Sabine VFD Using ‘Drone-Age’ Technology With Thermal Imaging Technology


A small East Texas volunteer fire department jumped into the drone age with a new piece of technology that could save lives in search and rescue operations.

The Sabine VFD has some new hardware that most paid departments don’t have.  A drone belonging to the Sabine Volunteer Fire Department is like many that other departments operate, but it has a new element that is a game changer: a thermal imaging camera called the FLIR.

“It’s an attachment we have been able to purchase through a partnership with one of our local supporters. It allows us to see thermal imaging from the air. It is the top of the line thermal imaging on the market. You can’t get any better,” says Sabine VFD Chief Richard Sisk.

The beauty of this system is that it differentiates between what you’re looking at; whether an animal, or a human, the clarity tells firefighters what it is.

  In tests, Sisk and been able to identity wildlife, down to the flicker a deer’s tail, to humans walking a wood-line.

“And it has a flight path of over a mile and a half. When you lift it to 400 feet and you’re able to search with a drone, and zoom in, you can cover a lot of area,” Sisk says.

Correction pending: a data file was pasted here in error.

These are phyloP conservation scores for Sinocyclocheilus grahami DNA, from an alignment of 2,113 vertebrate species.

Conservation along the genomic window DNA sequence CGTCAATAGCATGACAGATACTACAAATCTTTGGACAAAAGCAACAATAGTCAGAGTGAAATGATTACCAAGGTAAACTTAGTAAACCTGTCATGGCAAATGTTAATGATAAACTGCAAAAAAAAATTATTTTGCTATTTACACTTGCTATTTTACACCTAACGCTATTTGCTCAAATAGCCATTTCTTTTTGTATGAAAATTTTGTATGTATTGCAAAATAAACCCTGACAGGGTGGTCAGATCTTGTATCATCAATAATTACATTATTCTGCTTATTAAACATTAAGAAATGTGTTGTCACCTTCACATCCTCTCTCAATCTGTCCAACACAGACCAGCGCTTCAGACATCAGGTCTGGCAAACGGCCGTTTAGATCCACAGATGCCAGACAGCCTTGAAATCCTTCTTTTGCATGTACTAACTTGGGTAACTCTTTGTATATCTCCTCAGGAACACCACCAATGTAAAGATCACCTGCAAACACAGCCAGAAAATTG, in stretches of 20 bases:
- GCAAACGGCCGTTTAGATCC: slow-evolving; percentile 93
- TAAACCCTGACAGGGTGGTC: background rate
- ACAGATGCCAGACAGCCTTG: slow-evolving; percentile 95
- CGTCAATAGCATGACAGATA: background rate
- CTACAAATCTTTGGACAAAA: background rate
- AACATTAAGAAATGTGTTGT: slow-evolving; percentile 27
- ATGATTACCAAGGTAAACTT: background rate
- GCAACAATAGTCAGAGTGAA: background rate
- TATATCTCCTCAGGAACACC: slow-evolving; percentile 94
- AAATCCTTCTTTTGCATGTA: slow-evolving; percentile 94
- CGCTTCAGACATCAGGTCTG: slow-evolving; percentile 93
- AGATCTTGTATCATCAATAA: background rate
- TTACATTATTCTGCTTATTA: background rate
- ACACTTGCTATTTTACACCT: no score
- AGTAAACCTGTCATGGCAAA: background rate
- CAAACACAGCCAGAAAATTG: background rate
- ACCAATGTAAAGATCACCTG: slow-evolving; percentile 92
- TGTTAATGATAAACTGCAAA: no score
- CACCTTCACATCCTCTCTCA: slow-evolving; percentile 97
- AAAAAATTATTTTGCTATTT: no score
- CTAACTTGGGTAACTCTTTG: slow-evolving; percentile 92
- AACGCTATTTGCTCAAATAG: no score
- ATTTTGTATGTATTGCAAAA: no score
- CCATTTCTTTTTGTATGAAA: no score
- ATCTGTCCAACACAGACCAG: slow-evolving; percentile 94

Its applications are endless.

“We could us it on large building fires that cover large surface areas, like schools. Search and rescue, fugitive search. Also you could fly this thing over a HAZMAT scene if you had to,” the chief says.

With a department of only 17 firefighters, it’s a huge advantage.

“With a drone versus a helicopter with a thermal, you don’t have to put people at risk,” Sisk says.

And they hope a life saver in the future.

“It’s another tool in the toolbox that we can use.”

Sabine VFD is the only East Texas agency, according to Sisk, that is using the new thermal imaging drone FLIR. Purchase of the device was made possible by proceeds from Mike and Amy Clements of White Oak.

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